Now, simply to be practical about this blog post, it should be evident that dealing here in detail with the required functional language use competencies as listed in the DELE curriculum for every single level of the DELE system would be too much ground to try and cover in one blog post. We will, therefore, focus here on Level B, because it sits in the middle of the range and students at other levels can get a good idea of what their level’s requirements would likely be (all three levels follow the same structure and headings in relation to this particular component on functional language use). In addition, we will provide links at the end of this blog post to this curriculum component for each level, for your convenience.
Our purpose here is not to give you fully developed phrases as examples of the typical manner in which Spanish-speakers accomplish each of these functions. Again, this is because (even if we limit ourselves to level B) that would require the volume of a whole book, not a mere blog post. The idea here, in this blog post, is to introduce and sensitize you to the TYPE OF FUNCTIONS that the DELE requires you to be able to perform. We will present these in English (because the original curriculum documents are, of course, in high academic Spanish) so as to make them more accessible to especially the lower-level students. The links to the “functional language use” curriculum segment for each of the DELE’s A, B & C levels – which we provide at the end of this blog post – will however lead you to the somewhat wider detail of the original documentation. But not even in the original curriculum itself, will you find full examples of the typical phrases you will need to be able to form and articulate in order to perform these everyday functional tasks – that, your expert 1-on-1 tutor will have to help you with, via Skype.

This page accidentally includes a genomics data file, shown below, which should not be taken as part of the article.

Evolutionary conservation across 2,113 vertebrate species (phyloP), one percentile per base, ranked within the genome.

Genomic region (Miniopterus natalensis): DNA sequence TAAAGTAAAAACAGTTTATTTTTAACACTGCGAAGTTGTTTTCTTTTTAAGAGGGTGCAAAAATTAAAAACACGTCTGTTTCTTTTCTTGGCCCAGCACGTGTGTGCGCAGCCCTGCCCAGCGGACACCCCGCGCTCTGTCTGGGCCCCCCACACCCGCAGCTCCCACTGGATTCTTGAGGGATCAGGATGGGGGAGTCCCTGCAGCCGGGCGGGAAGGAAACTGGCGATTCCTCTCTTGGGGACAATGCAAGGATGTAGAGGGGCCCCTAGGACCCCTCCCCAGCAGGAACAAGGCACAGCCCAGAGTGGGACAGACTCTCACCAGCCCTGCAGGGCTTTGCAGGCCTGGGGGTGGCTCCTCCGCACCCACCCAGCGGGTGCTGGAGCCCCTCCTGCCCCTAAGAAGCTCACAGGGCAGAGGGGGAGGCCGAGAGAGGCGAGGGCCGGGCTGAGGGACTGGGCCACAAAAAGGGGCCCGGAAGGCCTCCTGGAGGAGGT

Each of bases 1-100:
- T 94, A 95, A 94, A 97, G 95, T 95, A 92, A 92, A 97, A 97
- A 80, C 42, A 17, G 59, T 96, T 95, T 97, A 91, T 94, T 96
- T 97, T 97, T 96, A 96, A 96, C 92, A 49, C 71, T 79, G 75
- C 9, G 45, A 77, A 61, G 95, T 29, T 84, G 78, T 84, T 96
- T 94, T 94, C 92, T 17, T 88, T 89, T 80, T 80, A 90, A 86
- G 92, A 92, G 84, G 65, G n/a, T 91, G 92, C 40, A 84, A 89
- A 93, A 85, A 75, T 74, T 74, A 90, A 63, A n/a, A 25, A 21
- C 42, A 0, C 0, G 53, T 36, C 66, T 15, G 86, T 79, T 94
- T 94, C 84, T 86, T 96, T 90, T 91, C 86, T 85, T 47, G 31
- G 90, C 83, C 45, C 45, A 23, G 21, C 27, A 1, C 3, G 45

Related to the emphasis on mastering functional language uses in order to communicate competently, is a growing trend towards following a lexical approach as the best way to acquire a new language (“lexis” meaning internalizing “word chunks” or expressions and patterns of language, instead of mostly studying grammar rules – see our blog post: https://www.delehelp.org/learn-to-converse-in-spanish/).
This lexical trend plays into the DELE’s focus on tangible outcomes, not merely on abstract knowledge. Also important is tradition and culture, since clearly there are broadly standardized speech “formulas” / norms of good conduct, for how to appropriately perform these “functional language use” tasks, such as commiserating with a bereaved person, for example. The best way to master these everyday communicative functions (which is key to doing well in the exam, as well as in real life) is to practice with your expert tutor, doing simulations and role-playing.